Oh dear, oh dear. Oracle must think it’s experiencing a bad case of déjà vu right now – just days after it released a patch for a ‘serious’ vulnerability discovered in its Java software last week, news has emerged of yet another serious flaw that could threaten the security of millions of PCs around the world still running the application.
No doubt Oracle was hoping the negative publicity would finally die down following the furor over the last exploit, which the US Department of Homeland Security described as so serious that it recommended people disable the software altogether – advice that was repeated even after the patch was issued.
Now, security blogger Brian Krebs has thrown a new spanner in Oracle’s works, bringing to attention a post made by a known malware developer hawking a brand new Java vulnerability for the princely sum of $5,000.
“Unencrypted source files to the exploit,” the post advertises.
“Encrypted, weaponized version, simply modify the url in the php page that calls up the jar to your own executable url and you are set. You may pm [private message] me.”
The seller was offering both weaponized and source code versions of the vulnerability, added Krebs
Of course, it’s not possible to verify if the exploit is genuine or not without a demonstration or seeing the source code, but Krebs did mention that the post was later removed, indicating that it was either fake, or that the exploit had already been sold. In any case, the incident is another telling illustration of just how risky Java can be.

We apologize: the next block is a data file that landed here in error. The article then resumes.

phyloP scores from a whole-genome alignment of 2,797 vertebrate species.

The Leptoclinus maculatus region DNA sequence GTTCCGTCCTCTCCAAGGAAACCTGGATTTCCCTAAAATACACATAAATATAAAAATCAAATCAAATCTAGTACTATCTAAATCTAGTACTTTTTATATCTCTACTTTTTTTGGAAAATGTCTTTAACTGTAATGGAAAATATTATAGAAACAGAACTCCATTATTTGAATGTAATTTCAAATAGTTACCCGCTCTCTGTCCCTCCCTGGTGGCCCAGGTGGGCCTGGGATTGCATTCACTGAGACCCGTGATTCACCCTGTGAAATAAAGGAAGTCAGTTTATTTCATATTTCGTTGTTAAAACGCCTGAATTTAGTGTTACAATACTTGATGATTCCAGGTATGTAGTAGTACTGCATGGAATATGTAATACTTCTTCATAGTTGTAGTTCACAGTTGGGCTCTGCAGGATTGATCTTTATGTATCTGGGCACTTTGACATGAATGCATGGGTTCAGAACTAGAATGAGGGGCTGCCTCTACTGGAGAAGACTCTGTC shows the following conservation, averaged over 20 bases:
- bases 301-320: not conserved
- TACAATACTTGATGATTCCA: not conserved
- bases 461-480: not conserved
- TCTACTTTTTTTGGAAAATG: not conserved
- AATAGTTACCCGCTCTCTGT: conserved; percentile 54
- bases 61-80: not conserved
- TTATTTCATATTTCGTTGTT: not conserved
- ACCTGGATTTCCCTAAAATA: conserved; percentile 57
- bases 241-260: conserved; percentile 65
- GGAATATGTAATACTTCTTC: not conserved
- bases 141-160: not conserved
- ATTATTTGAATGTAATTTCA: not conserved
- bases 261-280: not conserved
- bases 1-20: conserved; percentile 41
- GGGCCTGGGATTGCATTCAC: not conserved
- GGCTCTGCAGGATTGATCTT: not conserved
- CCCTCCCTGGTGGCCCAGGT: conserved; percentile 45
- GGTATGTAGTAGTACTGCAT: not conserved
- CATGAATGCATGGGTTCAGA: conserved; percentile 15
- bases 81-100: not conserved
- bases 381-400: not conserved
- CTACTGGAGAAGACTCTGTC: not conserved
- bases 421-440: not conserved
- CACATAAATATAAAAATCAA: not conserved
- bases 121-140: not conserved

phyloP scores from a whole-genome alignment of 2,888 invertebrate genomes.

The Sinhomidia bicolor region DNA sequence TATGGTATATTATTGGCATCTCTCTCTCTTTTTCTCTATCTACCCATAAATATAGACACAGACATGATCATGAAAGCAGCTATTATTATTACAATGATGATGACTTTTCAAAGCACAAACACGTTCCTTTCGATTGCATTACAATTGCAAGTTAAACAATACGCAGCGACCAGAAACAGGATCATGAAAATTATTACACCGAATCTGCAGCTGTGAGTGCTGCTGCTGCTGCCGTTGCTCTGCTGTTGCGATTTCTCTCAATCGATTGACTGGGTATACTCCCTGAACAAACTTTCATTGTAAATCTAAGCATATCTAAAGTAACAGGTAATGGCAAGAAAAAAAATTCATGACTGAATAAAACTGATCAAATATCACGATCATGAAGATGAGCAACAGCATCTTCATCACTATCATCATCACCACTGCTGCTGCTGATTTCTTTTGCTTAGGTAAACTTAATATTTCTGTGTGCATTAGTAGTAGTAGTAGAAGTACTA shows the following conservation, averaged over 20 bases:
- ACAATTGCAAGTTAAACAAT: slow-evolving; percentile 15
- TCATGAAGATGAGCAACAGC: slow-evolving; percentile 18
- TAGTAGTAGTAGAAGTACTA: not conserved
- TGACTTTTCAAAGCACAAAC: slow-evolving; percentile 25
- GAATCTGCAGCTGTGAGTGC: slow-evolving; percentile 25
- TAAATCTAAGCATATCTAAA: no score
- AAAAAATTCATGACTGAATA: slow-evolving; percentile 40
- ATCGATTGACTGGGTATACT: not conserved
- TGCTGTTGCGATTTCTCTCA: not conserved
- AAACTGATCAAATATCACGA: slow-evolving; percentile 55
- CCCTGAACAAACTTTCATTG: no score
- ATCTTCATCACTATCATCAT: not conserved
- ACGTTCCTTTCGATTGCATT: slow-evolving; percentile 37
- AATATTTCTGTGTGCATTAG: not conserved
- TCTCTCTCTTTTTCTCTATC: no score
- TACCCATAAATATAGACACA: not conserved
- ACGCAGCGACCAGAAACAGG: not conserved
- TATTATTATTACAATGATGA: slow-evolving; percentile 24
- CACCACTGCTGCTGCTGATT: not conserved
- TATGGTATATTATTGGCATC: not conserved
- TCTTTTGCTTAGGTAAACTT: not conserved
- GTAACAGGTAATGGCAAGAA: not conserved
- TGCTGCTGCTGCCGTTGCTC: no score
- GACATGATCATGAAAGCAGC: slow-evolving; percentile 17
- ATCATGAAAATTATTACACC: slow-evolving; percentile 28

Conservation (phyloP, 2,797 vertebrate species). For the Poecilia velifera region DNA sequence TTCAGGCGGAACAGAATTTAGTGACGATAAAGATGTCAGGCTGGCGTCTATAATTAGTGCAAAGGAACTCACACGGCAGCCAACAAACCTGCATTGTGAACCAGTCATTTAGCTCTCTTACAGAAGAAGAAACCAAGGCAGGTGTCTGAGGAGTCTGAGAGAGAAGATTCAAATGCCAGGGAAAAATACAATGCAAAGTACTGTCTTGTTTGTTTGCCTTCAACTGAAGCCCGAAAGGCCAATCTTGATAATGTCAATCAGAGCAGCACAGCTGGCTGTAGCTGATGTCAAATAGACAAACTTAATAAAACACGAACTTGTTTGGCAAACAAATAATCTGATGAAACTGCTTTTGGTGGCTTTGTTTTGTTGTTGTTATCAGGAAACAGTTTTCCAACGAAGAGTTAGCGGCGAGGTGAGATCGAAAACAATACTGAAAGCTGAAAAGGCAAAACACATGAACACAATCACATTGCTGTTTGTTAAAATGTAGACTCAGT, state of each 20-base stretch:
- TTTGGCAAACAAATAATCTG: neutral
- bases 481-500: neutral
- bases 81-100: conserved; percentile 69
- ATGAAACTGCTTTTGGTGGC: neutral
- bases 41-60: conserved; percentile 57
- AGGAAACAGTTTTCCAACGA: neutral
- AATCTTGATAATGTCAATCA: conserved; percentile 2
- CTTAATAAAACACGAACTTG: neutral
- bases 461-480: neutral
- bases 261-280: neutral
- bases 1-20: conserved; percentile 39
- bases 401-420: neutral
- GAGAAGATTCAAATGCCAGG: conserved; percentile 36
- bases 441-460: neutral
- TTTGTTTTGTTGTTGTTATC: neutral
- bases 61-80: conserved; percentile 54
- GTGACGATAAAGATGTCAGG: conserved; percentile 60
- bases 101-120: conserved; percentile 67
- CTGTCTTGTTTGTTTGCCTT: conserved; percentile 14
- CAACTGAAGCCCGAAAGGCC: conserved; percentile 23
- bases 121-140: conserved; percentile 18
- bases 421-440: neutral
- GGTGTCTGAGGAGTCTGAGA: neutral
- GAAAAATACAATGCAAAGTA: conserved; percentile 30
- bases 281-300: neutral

“To my mind, this should dispel any illusions that people may harbor about the safety and security of having Java installed on an end-user PC without taking careful steps to isolate the program,” warned Krebs in his post.
For most users, it’s probably far better to just disable Java in their web browser altogether. The risk with Java exploits is that they can be quickly built into browser exploit kits, which then lie in wait for unsuspecting victims on infected websites. Of course, not everyone has the luxury of disabling Java (some people need to use it) and for those, Krebs recommends using a two-browser approach – one for ‘normal’ browsing, and one that’s only used when Java applications are needed.
“A big part of the danger is that many users who have Java don’t even know they have it installed, nor can they recall why it was installed in the first place,” warns Krebs.
“What I’d like to see is an app or method — perhaps from Oracle? — that would help users determine when was the last time their computer used Java and for what purpose,” he adds.
“That, I think, might help a lot of people get off the fence and finally uninstall Java.”